As a senior for Calvary Baptist Academy, Cooper totaled 1,038 yards on 60 catches, scoring 16 times as he helped his team to an undefeated regular season, getting all the way to the semifinals in the playoffs.
At 6-2, 180 pounds, Cooper is just a bit shy of the prototypical big-bodied wide receiver which has become so popular as of late, but few realize that he's still a good half-inch taller than the average starting wide receiver in the NFL.
As it is, especially at the prep level, he's done just fine. "My coach, because he has so much experience in the NFL, knows how to use me inside, outside and running just about every route we can think of," Cooper said of Doug Peterson, an NFL vet, who played QB in the NFL for 12 years, eight as a back up in Green Bay to Brett Favre. "He knows how to use me against whoever we play."
With the combination of that size, along with his 4.5-speed and 34-inch vertical, Cooper is simply a weapon, and there are plenty of schools who could use someone with his athleticism and versatility.
However, that's usually not the question for kids in the state of Louisiana.
It's not about what they need, rather it's what LSU needs, because there aren't many who go into the Tiger state and take a kid LSU wants. Cooper is one who does have an offer, but he said it won't be home-state loyalty which will dictate where he goes. It will be something far more important.
"God will point me in the right direction. Where he calls me, that's where I will go," Khiry said.
That's obviously good enough for Cooper, but for recruiting fans across the country, it will be hard to pin down any favorites for his services. That would be up to Cooper himself to decide. In addition, as recently as late-November, Cooper stated that LSU, Florida and Oklahoma were amongst the teams he was looking at the hardest.
Furthermore, Cooper will say that he likes those schools, but his decision isn't that close and he's still got at least one more school to check out. "I met coach (John) Papuchis from Nebraska, but I know he was just coaching at LSU. And coach (Ted) Gilmore was down to see me a couple of weeks ago," Khiry said of Papuchis, Nebraska's new defensive end's coach and Gilmore, who has coached Nebraska wide receivers for three years. "I don't know a lot about Nebraska, but I am trying to learn more, and I know I will be visiting there. I just don't know exactly when."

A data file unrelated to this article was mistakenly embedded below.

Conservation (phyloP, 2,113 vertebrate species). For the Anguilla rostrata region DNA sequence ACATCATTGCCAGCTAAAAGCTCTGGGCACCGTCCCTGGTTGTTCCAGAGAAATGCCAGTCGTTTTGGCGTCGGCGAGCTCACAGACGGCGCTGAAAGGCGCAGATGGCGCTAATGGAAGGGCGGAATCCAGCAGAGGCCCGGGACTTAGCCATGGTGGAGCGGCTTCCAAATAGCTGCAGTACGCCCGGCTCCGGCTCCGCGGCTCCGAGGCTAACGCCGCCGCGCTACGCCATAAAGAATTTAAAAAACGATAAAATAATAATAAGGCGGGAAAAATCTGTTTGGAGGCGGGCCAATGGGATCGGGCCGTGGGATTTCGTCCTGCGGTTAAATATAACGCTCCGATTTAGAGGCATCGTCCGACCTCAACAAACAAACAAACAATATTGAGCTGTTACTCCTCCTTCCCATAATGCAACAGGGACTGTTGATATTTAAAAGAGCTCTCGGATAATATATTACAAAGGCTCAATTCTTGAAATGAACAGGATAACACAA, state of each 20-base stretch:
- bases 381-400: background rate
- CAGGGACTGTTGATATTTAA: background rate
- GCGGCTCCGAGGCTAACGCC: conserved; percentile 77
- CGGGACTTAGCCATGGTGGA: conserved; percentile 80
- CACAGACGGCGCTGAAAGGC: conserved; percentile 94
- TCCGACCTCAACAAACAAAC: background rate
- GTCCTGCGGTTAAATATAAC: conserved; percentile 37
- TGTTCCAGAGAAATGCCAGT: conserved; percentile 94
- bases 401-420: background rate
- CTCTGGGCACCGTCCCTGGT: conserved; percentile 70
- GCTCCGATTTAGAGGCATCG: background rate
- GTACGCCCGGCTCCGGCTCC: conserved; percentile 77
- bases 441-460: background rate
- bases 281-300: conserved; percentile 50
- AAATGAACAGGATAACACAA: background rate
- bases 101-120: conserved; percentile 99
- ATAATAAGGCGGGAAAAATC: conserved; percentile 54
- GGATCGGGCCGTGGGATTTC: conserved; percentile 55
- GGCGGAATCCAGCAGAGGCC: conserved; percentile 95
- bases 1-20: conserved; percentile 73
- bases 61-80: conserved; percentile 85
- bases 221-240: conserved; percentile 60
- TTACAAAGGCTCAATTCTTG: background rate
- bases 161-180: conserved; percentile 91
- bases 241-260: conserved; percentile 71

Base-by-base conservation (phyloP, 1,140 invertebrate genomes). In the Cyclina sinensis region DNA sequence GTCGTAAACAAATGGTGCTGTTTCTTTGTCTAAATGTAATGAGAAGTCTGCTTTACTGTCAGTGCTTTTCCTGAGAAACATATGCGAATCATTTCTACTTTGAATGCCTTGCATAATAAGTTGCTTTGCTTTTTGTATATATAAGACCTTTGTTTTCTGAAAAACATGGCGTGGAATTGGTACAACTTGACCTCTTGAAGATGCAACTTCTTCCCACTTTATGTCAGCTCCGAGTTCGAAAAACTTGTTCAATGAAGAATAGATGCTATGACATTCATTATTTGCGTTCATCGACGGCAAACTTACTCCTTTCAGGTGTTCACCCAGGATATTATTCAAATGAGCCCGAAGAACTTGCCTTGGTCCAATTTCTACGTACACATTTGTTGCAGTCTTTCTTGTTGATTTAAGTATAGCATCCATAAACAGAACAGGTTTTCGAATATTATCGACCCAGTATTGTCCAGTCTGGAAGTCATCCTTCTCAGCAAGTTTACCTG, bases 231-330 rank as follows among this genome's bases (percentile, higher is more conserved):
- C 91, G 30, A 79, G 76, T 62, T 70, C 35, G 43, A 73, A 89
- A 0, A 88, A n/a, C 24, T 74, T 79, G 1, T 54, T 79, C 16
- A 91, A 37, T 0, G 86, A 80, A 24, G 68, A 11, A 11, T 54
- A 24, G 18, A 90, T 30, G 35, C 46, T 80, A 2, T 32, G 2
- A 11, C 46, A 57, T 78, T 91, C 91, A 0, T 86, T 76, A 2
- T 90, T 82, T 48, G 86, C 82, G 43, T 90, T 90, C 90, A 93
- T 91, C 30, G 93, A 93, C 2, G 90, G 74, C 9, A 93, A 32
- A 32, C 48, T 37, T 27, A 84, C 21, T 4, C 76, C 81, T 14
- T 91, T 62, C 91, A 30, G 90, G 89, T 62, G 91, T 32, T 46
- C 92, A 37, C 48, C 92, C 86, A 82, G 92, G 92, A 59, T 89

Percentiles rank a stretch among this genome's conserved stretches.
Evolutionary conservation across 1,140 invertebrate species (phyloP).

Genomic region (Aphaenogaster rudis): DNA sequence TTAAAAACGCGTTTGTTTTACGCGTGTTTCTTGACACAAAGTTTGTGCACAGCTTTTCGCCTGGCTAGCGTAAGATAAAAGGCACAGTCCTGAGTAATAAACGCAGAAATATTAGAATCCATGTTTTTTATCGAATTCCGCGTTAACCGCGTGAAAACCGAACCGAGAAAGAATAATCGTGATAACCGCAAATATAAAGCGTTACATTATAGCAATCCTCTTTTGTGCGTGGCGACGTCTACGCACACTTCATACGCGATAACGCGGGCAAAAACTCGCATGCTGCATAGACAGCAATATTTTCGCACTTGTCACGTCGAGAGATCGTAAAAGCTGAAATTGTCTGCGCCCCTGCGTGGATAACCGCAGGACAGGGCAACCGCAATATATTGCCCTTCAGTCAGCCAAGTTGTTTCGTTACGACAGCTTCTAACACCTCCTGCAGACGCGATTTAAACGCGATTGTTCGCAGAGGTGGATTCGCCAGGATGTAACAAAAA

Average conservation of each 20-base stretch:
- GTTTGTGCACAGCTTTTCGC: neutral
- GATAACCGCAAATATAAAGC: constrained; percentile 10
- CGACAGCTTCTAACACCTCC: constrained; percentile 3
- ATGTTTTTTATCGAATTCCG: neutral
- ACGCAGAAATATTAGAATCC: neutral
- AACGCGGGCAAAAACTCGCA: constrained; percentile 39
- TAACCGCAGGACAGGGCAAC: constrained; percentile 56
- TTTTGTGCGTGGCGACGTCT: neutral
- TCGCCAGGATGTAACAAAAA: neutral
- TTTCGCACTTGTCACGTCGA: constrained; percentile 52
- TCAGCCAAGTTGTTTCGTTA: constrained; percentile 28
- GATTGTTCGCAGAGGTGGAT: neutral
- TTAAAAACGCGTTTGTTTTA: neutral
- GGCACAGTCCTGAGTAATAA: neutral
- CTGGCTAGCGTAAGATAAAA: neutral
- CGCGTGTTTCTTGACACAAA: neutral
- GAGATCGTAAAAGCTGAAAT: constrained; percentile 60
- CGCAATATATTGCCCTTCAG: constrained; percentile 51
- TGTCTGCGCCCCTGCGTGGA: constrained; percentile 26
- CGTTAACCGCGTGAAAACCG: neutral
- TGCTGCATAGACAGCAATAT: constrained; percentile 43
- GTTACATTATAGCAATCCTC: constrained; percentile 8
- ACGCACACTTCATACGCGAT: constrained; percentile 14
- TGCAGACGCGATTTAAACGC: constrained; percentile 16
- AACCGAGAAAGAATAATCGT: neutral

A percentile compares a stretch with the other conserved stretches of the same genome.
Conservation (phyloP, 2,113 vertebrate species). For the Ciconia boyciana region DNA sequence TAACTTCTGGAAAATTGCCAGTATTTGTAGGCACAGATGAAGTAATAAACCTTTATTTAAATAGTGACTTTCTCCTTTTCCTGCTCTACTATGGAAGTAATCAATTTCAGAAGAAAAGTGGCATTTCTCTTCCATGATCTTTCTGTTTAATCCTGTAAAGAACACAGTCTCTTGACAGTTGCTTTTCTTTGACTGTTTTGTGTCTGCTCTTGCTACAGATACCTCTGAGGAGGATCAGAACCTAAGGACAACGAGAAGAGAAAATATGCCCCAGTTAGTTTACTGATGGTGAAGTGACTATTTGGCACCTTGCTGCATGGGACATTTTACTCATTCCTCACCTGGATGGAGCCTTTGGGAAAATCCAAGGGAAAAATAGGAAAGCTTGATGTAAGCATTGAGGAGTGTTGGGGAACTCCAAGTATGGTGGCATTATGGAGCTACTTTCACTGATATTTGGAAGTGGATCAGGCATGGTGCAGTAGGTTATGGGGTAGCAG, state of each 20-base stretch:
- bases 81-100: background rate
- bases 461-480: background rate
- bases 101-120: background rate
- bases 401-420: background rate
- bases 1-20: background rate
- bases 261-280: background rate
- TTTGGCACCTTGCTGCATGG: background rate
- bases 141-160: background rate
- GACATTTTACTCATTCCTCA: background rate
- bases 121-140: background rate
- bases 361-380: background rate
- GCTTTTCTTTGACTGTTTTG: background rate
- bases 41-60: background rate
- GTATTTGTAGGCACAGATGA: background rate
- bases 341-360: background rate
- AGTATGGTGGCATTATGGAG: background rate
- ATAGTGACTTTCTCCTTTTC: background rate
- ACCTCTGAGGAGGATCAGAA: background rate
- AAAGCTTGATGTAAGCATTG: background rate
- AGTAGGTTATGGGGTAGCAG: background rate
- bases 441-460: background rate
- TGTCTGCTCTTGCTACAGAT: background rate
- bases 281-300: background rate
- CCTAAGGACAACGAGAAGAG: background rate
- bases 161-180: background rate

With the offers he has already on the table, Nebraska is going to be climbing an enormous hill But Cooper will have something in common with one of the Husker coaches who will no doubt be talking to him throughout this process.
Husker tight ends coach Ron Brown has an even more distinguished reputation in the Fellowship of Christian Athletes than he does as a coach, stemming from his 17 years with the Huskers.
Brown has spent the past four years serving as the Nebraska State Director of the Fellowship of Christian Athletes. He also has served as the national spokesman for the FCA and is a regular columnist for the FCA magazine "Sharing the Victory". Brown and former Husker Stan Parker are co-founders and co-directors of a statewide Christian ministry called Mission Nebraska.
In his local chapter, Cooper likes to believe he has a significant role as well. "I'm one of the leaders of a "Huddle" here in my community," Khiry said of the official name given to local groups of the FCA. "It's a very important part of my life, and it is what will be the most important factor in where I go to college.
"I am speaking from my own perspective, but I see a lot of athletes who choose schools for reasons that have to do with the sport, the depth chart or something like that. I am choosing one with my spirituality. God will lead me to where I need to go."
It should be noted that Florida boasts some prominent members of the FCA as well, including this year's Heisman winner Tim Tebow, along with former Heisman winner Danny Wuerffel.
But as Cooper would tell you, spirituality and your decision-making isn't about who has done this for how long or how many members of the FCA a school has. It's simply about how he feels his spirituality and that place, wherever it may be, will mesh together the best. "It's a feeling. It's not really something you can tell someone, because when you feel it in your heart, you just know," Cooper said. "I put my faith in God, and I know he will lead me down the right path.
"I can't tell you who that is right now. I don't know myself. When he tells me, I will tell everyone else. It's not just for me to decide."